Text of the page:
Schools Struggle to Maintain Focus|Southern Education Desk
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Some teachers consider the weeks between Thanksgiving and Christmas a difficult time.
Students are excited about the holidays, and their focus is not always on schoolwork.
Kindergarten students at Shady Grove Elementary are tuning up their caroling voices.
And seasonal spirit is palpable in the classrooms.
Shady Grove Elementary School in Monroe
“I love singing and dancing.”
Shady Grove Elementary School music teacher Melissa Tucker enjoys the festive season, but it’s not without its challenges.
She says the children are hyper, and she adjusts her teaching style accordingly.
“Behavioral objectives are what you want the children to accomplish by the end of your lesson. And, usually, you can do about three or four with the younger kids. And this time of year I don’t even do that, I want them to get one or two concepts rather than three or four concepts. So I do try to limit them because of all the interruptions and the lack of focus.”
Tucker says the effect the season has on children in her classes varies from class to class.
“You would be amazed that the four-year-olds and the five-year-olds have more focus than the older children. It seems like these special holidays actually make the fourth and fifth graders more hyper and more difficult to maintain their focus than the young children.”
Off the record, many teachers express exasperation, saying the weeks between Thanksgiving and Christmas are a lost cause for instruction.
But Shady Grove’s principal, Jerlyn Bobo, says that staying on a clear educational track is crucial at this time of year – especially with the need to prepare for high-stakes testing in the spring.
“In December – this week – we’re doing that now. They’ve got a mid-term test that we give them – a diagnostic mode – to see where they are at this point. And when we come back from Christmas holidays, we will know where to start.”
Principal Bobo says that weighting schedules toward academics instead of seasonal festivities keeps the school running through the holidays.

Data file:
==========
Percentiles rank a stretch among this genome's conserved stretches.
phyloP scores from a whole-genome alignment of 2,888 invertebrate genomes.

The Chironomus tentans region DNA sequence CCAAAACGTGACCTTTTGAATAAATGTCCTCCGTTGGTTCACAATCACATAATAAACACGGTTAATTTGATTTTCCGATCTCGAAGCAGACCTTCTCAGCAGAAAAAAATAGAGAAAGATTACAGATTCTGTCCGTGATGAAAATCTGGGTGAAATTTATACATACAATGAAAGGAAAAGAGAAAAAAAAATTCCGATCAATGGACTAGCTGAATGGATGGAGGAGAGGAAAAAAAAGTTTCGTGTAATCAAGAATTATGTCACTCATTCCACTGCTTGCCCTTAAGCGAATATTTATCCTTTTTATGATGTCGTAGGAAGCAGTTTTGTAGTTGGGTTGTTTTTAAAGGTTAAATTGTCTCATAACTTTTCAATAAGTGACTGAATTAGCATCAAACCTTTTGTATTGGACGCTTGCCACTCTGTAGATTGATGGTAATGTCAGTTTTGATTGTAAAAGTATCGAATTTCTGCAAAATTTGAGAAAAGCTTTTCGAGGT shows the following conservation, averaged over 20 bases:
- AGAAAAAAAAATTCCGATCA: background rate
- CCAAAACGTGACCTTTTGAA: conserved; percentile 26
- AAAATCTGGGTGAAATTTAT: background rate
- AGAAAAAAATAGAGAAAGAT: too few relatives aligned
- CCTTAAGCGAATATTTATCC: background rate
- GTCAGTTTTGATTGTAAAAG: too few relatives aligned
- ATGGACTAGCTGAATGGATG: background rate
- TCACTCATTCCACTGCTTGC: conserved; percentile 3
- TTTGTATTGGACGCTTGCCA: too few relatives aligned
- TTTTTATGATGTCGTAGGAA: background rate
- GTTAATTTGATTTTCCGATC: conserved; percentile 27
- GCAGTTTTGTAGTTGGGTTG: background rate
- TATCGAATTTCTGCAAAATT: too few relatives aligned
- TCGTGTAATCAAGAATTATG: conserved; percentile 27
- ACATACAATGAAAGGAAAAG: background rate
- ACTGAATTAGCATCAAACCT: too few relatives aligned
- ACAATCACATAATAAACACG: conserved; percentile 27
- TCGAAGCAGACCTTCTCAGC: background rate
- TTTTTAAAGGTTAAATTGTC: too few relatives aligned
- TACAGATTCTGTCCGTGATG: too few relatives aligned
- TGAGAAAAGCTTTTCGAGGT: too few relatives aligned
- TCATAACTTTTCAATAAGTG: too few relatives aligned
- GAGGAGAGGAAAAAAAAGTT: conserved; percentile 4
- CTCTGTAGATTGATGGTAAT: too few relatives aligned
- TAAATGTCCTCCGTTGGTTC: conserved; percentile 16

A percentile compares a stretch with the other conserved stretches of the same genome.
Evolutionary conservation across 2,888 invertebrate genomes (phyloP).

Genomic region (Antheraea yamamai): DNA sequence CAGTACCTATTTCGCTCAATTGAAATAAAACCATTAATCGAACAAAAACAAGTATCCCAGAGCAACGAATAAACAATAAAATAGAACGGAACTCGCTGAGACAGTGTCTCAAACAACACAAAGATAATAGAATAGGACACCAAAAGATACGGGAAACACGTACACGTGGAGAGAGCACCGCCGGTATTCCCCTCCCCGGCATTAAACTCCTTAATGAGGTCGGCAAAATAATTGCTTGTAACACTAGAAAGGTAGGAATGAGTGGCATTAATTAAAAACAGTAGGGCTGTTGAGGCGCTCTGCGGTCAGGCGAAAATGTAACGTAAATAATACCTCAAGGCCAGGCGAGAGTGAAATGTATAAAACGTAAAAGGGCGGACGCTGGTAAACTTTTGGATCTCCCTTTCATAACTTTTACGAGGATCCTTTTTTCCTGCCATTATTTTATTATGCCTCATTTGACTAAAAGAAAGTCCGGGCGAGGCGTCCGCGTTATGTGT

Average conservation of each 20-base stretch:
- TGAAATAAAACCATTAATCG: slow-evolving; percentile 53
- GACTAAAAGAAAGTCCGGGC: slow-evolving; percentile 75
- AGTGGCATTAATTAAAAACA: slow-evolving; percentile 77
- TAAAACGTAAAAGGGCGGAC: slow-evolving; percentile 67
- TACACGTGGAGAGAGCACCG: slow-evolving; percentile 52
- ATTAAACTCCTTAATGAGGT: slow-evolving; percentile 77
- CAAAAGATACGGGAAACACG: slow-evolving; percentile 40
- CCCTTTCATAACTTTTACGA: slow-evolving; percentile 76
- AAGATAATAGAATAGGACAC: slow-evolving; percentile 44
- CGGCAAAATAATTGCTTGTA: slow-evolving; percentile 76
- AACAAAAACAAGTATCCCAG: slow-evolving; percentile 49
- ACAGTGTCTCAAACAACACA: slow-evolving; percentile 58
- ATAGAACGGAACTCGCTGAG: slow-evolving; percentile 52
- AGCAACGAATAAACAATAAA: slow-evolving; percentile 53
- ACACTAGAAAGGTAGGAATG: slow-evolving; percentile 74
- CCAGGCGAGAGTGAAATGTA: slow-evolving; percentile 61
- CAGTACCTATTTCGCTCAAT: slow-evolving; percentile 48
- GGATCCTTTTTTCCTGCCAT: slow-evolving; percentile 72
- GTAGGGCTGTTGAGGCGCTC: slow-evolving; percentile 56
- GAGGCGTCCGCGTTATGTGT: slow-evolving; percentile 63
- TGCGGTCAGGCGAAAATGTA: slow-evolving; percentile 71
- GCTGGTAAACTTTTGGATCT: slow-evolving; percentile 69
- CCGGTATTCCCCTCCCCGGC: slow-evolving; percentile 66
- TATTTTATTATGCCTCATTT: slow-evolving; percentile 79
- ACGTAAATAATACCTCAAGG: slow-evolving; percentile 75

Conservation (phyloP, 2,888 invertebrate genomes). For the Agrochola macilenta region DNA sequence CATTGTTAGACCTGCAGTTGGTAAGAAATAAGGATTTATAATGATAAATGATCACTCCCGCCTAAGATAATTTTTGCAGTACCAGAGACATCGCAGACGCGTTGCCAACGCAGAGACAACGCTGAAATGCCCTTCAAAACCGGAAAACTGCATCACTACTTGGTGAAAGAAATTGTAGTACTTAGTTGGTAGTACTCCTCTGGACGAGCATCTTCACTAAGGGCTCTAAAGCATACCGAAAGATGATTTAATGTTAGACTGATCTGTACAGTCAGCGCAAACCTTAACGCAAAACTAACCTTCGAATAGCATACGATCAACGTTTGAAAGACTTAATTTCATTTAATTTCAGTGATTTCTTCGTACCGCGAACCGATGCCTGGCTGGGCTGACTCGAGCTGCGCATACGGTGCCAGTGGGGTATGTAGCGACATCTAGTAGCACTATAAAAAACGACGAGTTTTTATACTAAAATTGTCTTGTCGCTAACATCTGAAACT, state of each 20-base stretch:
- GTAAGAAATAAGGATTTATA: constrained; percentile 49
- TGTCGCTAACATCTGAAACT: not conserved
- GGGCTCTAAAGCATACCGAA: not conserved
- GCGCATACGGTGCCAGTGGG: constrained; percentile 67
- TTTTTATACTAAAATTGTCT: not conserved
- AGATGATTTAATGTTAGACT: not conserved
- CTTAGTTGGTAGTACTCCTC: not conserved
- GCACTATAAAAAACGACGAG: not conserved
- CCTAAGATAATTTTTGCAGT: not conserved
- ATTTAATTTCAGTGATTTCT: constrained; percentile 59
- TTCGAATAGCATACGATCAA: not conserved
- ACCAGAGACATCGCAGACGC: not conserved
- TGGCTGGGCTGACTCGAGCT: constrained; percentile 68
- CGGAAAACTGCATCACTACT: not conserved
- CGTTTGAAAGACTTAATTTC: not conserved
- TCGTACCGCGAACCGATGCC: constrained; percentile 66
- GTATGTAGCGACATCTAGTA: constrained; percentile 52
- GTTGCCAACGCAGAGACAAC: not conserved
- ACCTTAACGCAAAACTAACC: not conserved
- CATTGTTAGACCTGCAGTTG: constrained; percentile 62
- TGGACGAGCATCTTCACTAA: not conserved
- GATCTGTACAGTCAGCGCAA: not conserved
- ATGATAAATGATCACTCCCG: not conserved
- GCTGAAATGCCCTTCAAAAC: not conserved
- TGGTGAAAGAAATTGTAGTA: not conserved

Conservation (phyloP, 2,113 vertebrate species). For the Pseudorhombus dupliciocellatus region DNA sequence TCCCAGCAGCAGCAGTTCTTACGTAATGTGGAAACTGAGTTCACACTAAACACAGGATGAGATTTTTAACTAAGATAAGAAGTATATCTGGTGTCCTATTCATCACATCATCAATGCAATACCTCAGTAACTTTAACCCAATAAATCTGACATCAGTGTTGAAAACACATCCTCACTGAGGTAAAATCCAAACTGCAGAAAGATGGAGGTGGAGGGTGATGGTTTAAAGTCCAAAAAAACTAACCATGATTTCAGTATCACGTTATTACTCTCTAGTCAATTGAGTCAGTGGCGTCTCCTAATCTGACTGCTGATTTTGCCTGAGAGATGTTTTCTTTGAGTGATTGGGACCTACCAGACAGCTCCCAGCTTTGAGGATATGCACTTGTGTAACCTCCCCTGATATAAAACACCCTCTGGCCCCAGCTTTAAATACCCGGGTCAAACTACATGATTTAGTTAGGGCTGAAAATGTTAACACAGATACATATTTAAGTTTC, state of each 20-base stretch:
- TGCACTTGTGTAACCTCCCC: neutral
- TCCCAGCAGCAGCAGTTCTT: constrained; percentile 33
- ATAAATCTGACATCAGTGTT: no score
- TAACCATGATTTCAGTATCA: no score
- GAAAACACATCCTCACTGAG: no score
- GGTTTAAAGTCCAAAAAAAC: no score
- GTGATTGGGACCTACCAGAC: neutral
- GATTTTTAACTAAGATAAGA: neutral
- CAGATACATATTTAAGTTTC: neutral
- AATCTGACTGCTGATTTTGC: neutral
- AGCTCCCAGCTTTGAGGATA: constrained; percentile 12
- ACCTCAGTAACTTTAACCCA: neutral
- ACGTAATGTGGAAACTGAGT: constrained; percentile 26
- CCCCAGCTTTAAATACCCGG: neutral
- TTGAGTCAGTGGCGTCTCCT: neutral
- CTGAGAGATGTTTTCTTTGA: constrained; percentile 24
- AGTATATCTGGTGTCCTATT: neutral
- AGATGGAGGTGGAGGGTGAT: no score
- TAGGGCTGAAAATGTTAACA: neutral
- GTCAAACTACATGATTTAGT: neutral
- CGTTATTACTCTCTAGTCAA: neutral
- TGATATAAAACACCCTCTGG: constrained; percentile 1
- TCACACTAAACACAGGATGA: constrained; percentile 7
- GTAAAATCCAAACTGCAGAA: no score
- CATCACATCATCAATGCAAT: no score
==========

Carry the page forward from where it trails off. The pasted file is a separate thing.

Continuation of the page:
But holiday time may not be a predictor of how much school work all students actually do.
The Bureau of Labor Statistics says that for high school and college students, homework production actually rises during time off – going from a little less than three hours during the week to nearly three-and-a-half hours on weekends and holidays.
In the primary grades, preparation for state tests remains a priority for administrators, but students tend to focus on the holidays rather than academics, so the key is in striking a balance.
Ouachita Parish director of elementary schools, Ann Davis, says holiday excitement tends to have a negative effect on learning.
“But it’s also an exciting time. And we work with elementary children and we know that’s important to them, so it’s kind of worth it to us, a little bit, for them to enjoy the holidays and the season.”
Principal Bobo says the teachers are teachers have to step up at this time of year.
“It’s a little harder for the teachers to keep the kids under control. They have to work a little harder at it. But they do it.”
She says she will allow some relaxation of the academic imperative when the Shady Grove Christmas play debuts on December 20.
Until then, says Principal Bobo, it’s business as usual.